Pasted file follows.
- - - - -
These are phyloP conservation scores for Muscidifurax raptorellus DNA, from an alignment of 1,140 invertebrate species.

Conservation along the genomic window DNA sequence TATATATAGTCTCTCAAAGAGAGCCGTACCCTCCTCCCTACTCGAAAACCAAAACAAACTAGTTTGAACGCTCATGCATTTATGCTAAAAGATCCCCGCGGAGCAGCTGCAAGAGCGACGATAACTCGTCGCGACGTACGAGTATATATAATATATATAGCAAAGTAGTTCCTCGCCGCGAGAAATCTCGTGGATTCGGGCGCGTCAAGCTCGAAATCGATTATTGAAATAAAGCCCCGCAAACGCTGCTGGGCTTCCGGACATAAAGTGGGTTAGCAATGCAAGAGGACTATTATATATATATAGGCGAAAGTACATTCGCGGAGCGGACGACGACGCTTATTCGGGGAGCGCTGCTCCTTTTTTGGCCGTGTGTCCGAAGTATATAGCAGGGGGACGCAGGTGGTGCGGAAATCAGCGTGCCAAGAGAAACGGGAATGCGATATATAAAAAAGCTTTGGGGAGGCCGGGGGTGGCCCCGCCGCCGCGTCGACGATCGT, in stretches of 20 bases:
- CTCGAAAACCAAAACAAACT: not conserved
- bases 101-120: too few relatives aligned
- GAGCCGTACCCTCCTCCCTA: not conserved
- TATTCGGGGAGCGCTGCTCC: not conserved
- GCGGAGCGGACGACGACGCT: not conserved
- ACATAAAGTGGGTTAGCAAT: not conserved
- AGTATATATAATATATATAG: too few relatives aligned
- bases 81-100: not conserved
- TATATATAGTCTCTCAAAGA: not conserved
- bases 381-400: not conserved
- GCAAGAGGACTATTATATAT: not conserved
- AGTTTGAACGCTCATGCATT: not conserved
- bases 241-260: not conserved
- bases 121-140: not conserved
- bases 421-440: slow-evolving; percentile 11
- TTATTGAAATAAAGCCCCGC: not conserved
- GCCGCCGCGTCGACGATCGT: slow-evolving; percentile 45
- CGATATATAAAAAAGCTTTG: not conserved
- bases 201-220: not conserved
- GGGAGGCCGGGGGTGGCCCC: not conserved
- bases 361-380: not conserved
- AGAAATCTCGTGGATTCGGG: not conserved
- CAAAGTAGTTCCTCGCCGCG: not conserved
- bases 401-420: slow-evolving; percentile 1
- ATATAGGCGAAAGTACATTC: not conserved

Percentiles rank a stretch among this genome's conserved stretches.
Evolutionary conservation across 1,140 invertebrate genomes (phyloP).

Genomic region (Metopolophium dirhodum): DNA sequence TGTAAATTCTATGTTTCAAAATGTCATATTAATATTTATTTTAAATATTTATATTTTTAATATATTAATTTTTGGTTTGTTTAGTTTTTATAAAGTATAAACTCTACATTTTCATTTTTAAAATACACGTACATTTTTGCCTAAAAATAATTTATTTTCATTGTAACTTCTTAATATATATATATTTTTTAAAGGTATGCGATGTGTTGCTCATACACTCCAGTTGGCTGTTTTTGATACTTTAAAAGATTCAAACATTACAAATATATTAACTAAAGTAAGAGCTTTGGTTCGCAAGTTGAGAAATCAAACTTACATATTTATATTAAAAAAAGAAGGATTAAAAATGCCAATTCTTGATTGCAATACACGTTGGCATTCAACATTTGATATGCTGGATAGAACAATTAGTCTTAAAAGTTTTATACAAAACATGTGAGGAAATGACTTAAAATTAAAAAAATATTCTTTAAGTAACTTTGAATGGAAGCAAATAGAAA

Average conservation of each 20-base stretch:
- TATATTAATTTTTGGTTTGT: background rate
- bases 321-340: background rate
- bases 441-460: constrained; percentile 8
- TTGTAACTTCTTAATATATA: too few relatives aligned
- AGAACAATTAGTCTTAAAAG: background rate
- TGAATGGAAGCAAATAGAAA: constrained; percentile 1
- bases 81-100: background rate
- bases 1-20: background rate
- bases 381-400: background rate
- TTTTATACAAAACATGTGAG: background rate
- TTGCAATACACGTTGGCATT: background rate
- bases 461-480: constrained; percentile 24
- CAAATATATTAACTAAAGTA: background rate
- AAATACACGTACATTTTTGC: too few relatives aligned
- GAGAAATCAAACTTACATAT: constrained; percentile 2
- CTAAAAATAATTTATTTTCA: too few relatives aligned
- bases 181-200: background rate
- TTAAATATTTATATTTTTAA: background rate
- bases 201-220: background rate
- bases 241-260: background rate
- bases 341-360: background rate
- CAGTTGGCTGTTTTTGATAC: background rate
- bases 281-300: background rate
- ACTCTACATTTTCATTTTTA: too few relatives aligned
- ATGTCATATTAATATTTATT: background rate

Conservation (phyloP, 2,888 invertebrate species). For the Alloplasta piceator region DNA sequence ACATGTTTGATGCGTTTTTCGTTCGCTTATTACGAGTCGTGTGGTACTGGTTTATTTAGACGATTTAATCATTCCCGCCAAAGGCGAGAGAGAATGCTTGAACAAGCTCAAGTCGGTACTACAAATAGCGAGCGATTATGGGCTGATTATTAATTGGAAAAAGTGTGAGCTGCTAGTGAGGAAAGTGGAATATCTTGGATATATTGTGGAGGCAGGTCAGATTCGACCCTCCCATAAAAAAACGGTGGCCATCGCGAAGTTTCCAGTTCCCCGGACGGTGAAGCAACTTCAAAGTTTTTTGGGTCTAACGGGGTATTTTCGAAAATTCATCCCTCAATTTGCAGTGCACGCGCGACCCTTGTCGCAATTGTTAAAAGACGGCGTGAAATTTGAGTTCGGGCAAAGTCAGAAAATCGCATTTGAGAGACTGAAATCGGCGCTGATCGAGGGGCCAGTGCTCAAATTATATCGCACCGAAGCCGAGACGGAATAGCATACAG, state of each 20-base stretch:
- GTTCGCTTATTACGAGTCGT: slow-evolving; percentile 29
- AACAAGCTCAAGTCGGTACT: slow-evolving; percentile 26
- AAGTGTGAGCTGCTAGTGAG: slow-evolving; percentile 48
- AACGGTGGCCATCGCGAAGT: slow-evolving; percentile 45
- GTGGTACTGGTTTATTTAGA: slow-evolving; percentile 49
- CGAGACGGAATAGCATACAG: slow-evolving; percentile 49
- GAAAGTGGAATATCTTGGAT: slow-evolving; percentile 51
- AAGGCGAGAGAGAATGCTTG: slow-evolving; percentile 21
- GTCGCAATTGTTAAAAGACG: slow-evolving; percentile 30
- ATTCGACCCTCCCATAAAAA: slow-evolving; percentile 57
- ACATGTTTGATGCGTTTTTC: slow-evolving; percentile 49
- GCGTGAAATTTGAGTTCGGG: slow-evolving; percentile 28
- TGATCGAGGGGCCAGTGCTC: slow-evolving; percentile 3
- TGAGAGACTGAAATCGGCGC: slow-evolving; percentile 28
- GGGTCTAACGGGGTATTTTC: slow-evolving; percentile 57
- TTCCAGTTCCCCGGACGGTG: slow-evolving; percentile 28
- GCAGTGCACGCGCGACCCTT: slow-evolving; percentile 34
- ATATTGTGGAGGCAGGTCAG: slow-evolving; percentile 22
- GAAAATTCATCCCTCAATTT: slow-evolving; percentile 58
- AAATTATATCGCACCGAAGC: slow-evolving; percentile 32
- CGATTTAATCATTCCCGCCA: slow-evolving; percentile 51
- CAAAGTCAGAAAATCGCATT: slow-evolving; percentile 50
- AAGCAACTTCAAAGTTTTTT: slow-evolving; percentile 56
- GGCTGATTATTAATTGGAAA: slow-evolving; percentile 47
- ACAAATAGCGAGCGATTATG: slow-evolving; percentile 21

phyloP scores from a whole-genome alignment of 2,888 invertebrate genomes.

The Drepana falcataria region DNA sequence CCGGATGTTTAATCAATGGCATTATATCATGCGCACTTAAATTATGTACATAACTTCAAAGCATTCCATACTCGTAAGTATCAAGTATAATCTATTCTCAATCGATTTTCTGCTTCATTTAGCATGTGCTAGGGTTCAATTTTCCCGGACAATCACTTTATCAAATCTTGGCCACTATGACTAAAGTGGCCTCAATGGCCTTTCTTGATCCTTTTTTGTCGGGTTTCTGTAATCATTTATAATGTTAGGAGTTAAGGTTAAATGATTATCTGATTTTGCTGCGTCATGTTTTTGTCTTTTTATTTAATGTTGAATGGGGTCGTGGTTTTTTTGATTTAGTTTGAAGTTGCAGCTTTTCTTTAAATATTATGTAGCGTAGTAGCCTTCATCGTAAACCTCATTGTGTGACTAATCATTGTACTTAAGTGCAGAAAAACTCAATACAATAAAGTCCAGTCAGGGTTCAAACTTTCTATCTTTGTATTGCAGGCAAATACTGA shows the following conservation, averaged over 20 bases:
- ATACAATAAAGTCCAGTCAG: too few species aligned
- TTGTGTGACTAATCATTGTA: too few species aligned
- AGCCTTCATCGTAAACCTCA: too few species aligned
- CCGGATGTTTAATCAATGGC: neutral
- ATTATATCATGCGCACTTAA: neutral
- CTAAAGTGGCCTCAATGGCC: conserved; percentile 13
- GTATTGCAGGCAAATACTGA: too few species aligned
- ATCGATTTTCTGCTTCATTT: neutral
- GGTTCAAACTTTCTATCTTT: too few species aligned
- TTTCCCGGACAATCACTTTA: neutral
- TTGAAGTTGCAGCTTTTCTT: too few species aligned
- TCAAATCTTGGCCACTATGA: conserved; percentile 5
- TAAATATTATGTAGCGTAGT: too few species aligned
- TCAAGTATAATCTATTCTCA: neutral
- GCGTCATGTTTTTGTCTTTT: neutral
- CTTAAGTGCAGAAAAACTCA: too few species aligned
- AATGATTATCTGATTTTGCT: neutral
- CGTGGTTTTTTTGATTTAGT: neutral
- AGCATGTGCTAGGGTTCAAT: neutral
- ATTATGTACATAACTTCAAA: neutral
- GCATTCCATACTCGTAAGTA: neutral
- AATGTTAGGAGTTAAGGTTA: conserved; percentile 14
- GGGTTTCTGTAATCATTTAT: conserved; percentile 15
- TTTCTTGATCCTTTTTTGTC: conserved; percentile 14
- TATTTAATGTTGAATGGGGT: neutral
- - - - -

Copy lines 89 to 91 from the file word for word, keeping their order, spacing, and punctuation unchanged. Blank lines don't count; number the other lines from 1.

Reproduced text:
- ATTATATCATGCGCACTTAA: neutral
- CTAAAGTGGCCTCAATGGCC: conserved; percentile 13
- GTATTGCAGGCAAATACTGA: too few species aligned